As if playing the NFC West’s two best teams in consecutive weeks wasn’t enough of a challenge, NFL schedule-makers decided to throw another wrinkle the Arizona Cardinals’ way — facing the Seattle Seahawks just four days after taking on the San Francisco 49ers on the road.
The Cardinals will take on Seattle at 5:25 p.m. Thursday at University of Phoenix stadium on the NFL Network’s Thursday Night Football,
To combat the minimal practice time that comes with a shortened week, Cardinals head coach Bruce Arians told Arizona Sports 620’s Bickley and Marotta the team will practice almost entirely at walkthrough speed, hoping to get the players mental reps while they recover physically.
“I’ve never been a fan of Thursday football,” Arians said. “It’s very hard on these guys’ bodies to recover. There’s no way you can practice on Monday after a Sunday game, and Tuesday is our normal day off. Those are two days we have to practice to get ready for Thursday.
“It’s all walkthrough. It’s all mental. It’s a mental week. We’ll go out in shorts and make sure we’re physically ready to play … it’s up to the players to get mentally ready.”
The Cardinals have lost each of their two Thursday Night Football appearances since the NFL started scheduling Thursday games in 2006, falling 48-20 in Philadelphia on Thanksgiving 2008 and 14-3 in St. Louis in week 5 last season.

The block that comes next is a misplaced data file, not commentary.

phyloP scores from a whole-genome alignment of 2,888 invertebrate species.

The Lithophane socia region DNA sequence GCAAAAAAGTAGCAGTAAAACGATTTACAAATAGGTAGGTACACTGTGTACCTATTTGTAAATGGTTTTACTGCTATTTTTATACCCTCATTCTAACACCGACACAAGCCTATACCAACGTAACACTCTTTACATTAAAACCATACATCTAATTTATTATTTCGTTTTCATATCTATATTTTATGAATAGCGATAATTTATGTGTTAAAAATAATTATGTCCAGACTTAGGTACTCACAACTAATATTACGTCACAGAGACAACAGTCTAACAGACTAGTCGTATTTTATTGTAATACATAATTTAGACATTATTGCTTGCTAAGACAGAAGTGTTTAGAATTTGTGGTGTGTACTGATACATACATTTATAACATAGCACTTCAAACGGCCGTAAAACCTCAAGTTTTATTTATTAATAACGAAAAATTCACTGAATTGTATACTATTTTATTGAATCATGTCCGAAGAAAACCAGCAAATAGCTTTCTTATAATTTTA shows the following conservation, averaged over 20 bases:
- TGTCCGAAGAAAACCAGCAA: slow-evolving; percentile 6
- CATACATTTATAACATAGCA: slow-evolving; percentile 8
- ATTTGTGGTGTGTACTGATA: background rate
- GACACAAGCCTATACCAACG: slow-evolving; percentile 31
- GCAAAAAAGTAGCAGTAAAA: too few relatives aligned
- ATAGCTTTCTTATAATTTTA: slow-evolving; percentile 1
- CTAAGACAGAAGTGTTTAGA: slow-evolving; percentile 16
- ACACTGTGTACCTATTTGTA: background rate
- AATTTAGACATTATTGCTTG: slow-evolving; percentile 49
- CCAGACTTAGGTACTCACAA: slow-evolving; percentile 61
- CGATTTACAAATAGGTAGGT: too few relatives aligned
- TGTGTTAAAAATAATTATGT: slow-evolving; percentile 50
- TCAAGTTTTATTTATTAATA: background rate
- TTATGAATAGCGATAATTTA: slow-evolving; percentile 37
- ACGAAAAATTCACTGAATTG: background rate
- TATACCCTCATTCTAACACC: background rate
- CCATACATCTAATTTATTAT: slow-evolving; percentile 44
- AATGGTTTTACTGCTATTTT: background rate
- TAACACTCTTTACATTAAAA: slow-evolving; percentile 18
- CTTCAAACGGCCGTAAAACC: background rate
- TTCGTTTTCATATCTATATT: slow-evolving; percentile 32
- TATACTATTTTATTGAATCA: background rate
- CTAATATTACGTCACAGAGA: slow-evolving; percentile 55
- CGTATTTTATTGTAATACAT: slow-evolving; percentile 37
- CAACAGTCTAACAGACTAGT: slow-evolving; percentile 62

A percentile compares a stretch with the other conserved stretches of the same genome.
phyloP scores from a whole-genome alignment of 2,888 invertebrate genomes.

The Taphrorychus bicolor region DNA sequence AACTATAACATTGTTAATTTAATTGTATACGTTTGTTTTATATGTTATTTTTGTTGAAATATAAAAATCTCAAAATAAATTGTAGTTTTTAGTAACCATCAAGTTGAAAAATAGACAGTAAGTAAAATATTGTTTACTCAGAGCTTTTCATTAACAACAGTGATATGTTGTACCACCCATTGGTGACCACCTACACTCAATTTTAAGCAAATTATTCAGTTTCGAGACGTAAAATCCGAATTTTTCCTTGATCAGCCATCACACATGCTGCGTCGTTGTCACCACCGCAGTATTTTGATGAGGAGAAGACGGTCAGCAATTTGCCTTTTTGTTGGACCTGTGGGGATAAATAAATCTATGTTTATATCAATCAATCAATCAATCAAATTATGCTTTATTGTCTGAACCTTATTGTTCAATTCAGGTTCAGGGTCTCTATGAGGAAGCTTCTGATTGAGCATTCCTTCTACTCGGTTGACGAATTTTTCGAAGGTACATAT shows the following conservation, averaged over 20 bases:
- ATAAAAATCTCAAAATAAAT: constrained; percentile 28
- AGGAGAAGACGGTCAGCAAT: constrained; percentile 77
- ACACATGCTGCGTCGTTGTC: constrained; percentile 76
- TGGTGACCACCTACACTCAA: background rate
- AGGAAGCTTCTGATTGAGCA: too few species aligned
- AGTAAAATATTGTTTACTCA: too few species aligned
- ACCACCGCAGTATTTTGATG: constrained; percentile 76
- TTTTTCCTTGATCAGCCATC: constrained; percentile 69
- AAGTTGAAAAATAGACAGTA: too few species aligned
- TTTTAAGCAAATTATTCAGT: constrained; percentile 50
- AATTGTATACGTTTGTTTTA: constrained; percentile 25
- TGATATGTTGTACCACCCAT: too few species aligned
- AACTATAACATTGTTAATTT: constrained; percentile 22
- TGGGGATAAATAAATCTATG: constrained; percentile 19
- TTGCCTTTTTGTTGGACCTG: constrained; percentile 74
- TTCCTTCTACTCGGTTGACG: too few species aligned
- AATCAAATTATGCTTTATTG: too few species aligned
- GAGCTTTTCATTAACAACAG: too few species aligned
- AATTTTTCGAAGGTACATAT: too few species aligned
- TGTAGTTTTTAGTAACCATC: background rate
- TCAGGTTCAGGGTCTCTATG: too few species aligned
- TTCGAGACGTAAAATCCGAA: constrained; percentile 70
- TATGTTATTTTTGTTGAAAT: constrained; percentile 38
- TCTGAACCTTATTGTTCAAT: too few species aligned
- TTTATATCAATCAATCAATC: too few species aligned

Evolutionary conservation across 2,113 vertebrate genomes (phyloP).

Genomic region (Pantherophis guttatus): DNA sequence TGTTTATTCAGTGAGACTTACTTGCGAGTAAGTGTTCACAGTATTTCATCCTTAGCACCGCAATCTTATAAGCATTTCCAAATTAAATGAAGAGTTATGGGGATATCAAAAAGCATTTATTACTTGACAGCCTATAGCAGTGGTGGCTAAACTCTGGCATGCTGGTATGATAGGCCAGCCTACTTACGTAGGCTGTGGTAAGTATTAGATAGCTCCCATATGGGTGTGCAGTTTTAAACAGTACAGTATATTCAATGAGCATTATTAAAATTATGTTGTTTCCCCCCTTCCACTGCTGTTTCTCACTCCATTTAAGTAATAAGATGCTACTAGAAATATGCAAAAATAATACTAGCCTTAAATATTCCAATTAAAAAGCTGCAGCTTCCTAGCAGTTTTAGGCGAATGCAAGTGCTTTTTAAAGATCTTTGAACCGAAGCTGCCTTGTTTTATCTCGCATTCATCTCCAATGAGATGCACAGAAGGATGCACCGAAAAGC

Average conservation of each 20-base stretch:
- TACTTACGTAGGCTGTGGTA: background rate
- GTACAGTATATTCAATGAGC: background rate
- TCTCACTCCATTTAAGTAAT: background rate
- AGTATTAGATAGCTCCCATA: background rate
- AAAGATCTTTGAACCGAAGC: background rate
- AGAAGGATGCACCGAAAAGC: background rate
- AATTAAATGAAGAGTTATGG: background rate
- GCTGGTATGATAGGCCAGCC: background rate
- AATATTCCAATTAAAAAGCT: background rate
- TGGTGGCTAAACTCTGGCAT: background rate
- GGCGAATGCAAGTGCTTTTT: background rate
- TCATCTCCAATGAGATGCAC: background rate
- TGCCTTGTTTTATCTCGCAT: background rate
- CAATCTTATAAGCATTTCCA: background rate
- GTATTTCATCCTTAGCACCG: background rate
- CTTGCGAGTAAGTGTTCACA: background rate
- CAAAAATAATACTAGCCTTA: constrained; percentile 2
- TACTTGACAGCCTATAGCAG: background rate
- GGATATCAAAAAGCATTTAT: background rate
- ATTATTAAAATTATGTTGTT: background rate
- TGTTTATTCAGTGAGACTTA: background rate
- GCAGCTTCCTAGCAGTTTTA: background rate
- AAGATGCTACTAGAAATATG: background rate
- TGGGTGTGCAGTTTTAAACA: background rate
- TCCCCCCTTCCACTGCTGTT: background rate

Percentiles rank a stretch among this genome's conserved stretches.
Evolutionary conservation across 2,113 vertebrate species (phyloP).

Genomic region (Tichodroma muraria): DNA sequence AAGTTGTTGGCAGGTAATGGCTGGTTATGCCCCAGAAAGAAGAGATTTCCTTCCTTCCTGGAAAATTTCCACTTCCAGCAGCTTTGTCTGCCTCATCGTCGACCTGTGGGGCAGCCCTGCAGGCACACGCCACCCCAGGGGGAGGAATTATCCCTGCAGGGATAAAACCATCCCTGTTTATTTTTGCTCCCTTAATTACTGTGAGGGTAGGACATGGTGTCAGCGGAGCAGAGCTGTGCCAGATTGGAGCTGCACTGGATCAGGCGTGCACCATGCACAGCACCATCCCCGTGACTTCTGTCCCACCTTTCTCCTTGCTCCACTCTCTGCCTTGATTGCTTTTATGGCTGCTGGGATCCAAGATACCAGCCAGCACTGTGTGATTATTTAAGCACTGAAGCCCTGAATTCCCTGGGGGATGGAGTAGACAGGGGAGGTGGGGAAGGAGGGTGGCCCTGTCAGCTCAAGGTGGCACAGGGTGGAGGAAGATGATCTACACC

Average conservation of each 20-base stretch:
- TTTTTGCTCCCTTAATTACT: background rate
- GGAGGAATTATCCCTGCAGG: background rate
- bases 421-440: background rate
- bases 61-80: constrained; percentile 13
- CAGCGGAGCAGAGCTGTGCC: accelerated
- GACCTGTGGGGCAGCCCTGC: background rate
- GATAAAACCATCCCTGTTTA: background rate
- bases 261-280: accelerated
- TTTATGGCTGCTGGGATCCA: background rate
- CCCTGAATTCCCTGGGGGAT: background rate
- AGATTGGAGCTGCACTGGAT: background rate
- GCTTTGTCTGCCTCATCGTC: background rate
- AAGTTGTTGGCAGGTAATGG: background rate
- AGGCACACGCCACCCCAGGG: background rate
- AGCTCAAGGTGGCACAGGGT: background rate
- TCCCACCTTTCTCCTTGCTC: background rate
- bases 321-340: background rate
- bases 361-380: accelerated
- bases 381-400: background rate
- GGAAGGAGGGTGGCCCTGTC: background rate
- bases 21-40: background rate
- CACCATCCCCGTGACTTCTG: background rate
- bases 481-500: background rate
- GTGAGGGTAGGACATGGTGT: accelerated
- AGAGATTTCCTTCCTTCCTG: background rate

“You’ve got to study a lot more because the practices aren’t going to be as physical as they usually are,” Arizona safety Yeremiah Bell said. “We’re all professionals. At this point, you’ve definitely got to know how to take care of your body.”
But while the short week forces teams to focus more on mental preparation with minimal physical reps — something NFL players aren’t always accustomed to — Cardinals’ center Lyle Sendlein said there’s also a few benefits to playing on Thursday.
“It has some pluses to it as well … we get some more time to rest going into our next game,” Sendlein said. “You go into the season knowing you’re going to have one, and you hope it’s earlier rather than later.
Sendlein added that the lure of playing a nationally televised game in primetime helps lighten the challenge of preparing for an NFL game in just three days.
“All your friends and family in other states can watch … it’s the only game that’s on,” Sendlein said. “It’s a lot of fun. It’s one of the reasons you play the game.”